Judy Collins

True Stories & Other Dreams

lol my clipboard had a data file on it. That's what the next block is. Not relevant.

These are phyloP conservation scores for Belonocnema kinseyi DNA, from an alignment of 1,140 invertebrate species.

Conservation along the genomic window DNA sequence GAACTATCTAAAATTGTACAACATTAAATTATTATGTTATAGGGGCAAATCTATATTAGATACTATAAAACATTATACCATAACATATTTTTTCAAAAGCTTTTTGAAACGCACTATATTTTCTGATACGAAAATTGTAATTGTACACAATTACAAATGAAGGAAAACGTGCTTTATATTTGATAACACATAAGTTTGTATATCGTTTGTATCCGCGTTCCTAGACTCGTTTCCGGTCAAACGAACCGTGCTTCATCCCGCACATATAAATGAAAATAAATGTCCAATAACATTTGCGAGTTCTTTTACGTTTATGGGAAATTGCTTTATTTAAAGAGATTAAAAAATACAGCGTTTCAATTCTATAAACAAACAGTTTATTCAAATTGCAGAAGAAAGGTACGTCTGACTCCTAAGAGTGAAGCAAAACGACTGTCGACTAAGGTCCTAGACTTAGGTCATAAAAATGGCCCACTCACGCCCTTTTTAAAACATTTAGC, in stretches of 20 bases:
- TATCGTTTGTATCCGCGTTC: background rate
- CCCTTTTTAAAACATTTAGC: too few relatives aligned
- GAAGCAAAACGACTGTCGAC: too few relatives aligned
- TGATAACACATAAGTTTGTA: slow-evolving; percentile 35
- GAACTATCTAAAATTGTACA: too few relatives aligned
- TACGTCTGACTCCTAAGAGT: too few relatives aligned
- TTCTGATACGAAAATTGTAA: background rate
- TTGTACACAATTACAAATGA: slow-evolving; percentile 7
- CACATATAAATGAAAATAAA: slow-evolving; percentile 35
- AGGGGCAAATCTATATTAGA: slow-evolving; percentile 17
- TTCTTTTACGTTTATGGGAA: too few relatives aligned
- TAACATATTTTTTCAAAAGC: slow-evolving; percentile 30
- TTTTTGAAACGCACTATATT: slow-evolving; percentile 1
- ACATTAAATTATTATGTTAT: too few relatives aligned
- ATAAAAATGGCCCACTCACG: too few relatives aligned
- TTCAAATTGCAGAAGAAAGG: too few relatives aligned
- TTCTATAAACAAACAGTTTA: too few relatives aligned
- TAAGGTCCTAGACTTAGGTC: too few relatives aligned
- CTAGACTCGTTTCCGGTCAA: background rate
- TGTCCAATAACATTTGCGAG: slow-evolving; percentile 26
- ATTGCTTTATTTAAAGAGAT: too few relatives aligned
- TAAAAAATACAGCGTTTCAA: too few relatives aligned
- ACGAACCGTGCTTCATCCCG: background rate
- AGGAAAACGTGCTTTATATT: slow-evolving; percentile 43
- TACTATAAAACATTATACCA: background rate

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Judy Collins took a little longer than her usual one year between album releases before delivering True Stories & Other Dreams while Elektra Records filled the gap with a greatest-hits LP, Colors of the Day/The Best of Judy Collins. When Collins was ready with the new disc in January 1973 (it was actually her first studio album in more than two years, although the live Living of 1971 had contained mostly newly recorded songs), it became apparent what had required the extra time: five of the nine tracks were original songs penned by Collins herself. She had placed her own songs on previous LPs dating back to 1967's Wildflowers, but never so many. Nor were these, as earlier compositions tended to be, restricted in subject matter to personal reflections. Many of them did conform to that description, with "Secret Gardens" being a reverie about family, beginning with her grandmother, and "Holly Ann" a depiction of her baby sister. But "Fishermen Song" was a catchy, folkie tune about fishermen, naturally. "Song for Martin," while personal, was an elegy to a friend who had committed suicide. And the seven-and-a-half-minute closer, "Ché," was an ambitious recitative about the death of Ché Guevara and the hopes for freedom in South America. Always a master of varying moods, Collins had begun the album with the lilting "Cook with Honey" from the pen of Valerie Carter, and included the lovelorn "So Begins the Task," written by ex-beau Stephen Stills. But the tone of the album turned gradually darker. "Secret Gardens" and "Holly Ann" gave way to a percussion-filled cover of Tom Paxton's "The Hostage," an account of the then-recent Attica State Prison riot as told from beyond the grave by a slain prison guard who ended up blaming Governor Nelson Rockefeller for having police storm the prison, not the prisoners who held him. With that harrowing account followed by "Song for Martin" and "Ché," the album thus ended with three songs about violent death. That made True Stories and Other Dreams a downbeat collection, but it was in the mood of the times in the early '70s, presenting a hangover of ‘60s idealism that had given way to personal and political disillusionment. [The 2010 reissue features liner notes by Richie Unterberger that benefit from a new interview with Collins.]

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